Tuesday, June 28, 2016

'Totally enthralling' - Trembling Bells wow Coventry at Old Grammar School

'Totally enthralling' - Trembling Bells wow Coventry at Old Grammar School.

Pete Clemons has his say on a brilliant gig in unusual surroundings

The Old Grammar School

On the evening of the day that the results of the European elections were being announced, then what better way to get away from it all there was, than to go and see a band play live in a great setting?

Ironically the band visiting Coventry, a city who voted to leave in numbers higher than the national average, was a group from Scotland, a country that voted to stay in.

And in the wonderful yet unusual surroundings of the old 12th century Grammar School, on the corner of Hales Street and Bishop Street in Coventry city centre, rock band Trembling Bells certainly lifted the spirits.

I had read that Trembling Bells were a folk rock band but I didn’t hear anything remotely traditional about them. They are electric, they are led by a drummer, the vocals are distinctive and haunting, the organ was dominant and they are heavy on improvisation.

That’s not to say that I was disappointed, far from it, this adventurous and, musically, tightly knitted band do make a great noise which I really enjoyed.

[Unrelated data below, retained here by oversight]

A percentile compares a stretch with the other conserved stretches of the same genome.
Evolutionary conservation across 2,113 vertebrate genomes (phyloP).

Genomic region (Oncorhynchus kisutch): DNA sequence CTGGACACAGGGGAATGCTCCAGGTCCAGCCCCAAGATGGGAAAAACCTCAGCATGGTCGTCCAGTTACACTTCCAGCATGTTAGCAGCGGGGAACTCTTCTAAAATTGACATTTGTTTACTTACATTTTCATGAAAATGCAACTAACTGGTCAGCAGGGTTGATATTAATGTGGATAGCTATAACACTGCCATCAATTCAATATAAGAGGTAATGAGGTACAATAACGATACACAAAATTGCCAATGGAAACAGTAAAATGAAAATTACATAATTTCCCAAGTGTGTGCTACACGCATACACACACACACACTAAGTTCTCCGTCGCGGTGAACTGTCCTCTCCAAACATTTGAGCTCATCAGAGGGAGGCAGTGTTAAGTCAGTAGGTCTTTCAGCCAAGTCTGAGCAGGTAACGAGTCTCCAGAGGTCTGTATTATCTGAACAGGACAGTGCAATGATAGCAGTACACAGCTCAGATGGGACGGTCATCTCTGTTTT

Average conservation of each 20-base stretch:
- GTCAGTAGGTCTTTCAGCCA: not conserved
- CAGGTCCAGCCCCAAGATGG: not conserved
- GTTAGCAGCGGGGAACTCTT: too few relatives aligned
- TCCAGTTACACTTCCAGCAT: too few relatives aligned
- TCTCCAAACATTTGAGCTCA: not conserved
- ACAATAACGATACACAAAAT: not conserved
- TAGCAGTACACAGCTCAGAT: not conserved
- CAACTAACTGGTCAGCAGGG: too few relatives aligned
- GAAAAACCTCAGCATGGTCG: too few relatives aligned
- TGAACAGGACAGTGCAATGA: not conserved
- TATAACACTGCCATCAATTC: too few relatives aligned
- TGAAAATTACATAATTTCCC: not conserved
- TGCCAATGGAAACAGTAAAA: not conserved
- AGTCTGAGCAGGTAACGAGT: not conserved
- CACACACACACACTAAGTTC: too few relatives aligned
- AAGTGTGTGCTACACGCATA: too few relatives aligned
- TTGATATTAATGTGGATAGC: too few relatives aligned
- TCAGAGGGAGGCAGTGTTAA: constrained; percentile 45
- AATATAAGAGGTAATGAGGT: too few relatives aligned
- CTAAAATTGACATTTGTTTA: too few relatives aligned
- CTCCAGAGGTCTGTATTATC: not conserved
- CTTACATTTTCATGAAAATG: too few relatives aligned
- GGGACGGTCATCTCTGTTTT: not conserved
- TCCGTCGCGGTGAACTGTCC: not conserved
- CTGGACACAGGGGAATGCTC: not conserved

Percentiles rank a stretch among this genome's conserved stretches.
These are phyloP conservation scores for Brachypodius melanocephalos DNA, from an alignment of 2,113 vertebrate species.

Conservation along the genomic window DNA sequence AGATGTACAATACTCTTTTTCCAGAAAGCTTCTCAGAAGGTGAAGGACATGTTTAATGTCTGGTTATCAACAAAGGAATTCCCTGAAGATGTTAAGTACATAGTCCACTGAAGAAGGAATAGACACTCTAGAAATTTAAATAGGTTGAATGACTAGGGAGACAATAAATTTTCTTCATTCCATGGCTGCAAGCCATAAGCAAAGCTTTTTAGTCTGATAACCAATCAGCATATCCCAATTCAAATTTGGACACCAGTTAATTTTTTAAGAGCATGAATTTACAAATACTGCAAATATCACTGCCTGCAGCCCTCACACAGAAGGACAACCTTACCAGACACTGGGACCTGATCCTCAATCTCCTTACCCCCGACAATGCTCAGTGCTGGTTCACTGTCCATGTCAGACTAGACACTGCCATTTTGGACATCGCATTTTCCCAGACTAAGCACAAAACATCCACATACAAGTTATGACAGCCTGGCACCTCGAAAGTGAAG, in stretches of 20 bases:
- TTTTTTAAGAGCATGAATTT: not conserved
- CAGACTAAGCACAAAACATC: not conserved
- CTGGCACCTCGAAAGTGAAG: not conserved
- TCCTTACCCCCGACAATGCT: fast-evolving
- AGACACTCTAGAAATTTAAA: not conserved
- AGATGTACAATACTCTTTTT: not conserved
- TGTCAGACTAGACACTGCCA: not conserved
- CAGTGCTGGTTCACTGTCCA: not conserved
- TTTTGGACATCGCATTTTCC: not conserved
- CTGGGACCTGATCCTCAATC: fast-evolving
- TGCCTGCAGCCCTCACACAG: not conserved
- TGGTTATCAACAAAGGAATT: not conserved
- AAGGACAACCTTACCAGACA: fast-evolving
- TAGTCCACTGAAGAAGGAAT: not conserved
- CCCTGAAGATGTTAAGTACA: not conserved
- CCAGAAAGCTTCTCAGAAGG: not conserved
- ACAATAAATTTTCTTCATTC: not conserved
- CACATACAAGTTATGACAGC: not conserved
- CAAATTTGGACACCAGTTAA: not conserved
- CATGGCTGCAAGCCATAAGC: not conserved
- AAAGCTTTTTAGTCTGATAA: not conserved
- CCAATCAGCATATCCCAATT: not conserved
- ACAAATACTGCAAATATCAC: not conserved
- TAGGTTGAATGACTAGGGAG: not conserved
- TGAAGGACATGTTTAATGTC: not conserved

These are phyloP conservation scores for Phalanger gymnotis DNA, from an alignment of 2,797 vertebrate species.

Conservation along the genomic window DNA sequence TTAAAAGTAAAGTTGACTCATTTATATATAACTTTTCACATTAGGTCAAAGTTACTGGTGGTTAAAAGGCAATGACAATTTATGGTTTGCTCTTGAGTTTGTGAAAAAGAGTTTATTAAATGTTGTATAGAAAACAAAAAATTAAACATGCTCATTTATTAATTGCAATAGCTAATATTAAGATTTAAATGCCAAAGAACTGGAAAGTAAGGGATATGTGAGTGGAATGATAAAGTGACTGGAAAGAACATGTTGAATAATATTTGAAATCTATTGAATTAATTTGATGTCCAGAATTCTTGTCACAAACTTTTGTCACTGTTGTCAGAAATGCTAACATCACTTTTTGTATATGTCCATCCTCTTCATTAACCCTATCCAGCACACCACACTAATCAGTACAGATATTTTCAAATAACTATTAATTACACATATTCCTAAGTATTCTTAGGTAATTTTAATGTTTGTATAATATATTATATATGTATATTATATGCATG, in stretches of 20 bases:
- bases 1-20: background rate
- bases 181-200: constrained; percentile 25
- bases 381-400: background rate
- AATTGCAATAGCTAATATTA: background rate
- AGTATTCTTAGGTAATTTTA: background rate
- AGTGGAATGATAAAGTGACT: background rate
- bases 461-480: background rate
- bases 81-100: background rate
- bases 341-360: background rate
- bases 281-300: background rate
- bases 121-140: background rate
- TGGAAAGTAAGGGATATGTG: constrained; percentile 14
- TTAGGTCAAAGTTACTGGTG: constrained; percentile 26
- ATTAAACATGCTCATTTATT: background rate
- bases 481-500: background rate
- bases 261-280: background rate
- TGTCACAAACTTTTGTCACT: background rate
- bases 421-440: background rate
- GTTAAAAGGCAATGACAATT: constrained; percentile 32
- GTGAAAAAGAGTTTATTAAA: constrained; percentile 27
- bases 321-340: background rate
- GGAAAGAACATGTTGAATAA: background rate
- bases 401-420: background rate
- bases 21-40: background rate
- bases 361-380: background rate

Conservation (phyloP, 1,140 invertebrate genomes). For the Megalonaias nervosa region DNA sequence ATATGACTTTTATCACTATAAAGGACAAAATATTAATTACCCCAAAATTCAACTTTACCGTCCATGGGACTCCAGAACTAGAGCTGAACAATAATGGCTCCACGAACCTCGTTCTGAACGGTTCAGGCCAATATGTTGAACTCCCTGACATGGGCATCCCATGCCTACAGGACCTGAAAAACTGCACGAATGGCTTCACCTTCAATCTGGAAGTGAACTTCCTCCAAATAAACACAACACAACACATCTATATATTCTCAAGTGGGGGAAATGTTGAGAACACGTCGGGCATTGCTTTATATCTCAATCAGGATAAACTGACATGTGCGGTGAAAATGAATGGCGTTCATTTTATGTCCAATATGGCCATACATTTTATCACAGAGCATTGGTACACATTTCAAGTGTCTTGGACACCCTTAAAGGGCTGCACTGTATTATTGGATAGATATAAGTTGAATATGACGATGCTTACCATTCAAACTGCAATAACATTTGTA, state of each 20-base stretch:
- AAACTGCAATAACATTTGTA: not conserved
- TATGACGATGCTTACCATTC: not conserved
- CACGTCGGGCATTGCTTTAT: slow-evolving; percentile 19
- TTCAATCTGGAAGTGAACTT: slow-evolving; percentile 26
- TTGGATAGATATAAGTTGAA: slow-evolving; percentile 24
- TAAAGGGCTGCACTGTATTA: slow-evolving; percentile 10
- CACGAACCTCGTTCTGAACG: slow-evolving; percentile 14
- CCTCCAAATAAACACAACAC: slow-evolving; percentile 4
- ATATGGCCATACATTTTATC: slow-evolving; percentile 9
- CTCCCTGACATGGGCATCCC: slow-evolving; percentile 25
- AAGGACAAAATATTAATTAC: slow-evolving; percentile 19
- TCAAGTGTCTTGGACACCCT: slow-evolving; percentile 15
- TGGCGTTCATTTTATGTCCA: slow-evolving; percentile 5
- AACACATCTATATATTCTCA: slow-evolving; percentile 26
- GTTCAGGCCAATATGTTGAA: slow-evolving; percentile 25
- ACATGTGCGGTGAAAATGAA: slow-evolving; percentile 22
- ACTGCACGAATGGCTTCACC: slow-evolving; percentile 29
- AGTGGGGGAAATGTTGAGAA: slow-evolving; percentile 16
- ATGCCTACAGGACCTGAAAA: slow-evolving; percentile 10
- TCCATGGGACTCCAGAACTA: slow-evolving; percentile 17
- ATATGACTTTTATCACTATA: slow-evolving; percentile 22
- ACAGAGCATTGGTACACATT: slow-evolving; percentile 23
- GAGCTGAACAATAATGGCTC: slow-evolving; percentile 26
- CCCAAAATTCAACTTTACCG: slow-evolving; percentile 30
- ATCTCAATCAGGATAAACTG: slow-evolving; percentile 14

Trembling Bells opened the evening’s events with the attention grabbing ‘Wide Majestic Aire’. This was followed by equally absorbing tunes such as ‘My Father was a Collapsing Star’ ‘Killing Time in London Fields’ and ‘Christ’s Entry into Govan’.

For well over an hour I was totally enthralled and completely in the bands grip. Their frantic yet controlled energy just demanded attention.

I had noticed beforehand that the previous evening Trembling Bells had supported Belle and Sebastian at the Royal Albert Hall.

And effervescent drummer, Alex Neilson, made reference to it saying that it had been a warm up for the Coventry gig.

Trembling Bells are no strangers to Coventry as their latest CD release along with their previous effort ‘The Sovereign Self’ have both been released by Tin Angel Records.

And as if to capture the spirit of the unfolding events further, another thing that made me smile was the title of a track on the band’s latest CD release – ‘England was Aghast’.

Given the circumstances that surrounded the day, it just couldn’t be made up.

Finally the Tin Arts Centre, based at the Canal Basin, deserves a great deal of credit.

Over the years they have certainly had great vision in providing live music in a variety of buildings around the city that, I for one, would never normally had the opportunity of venturing into.

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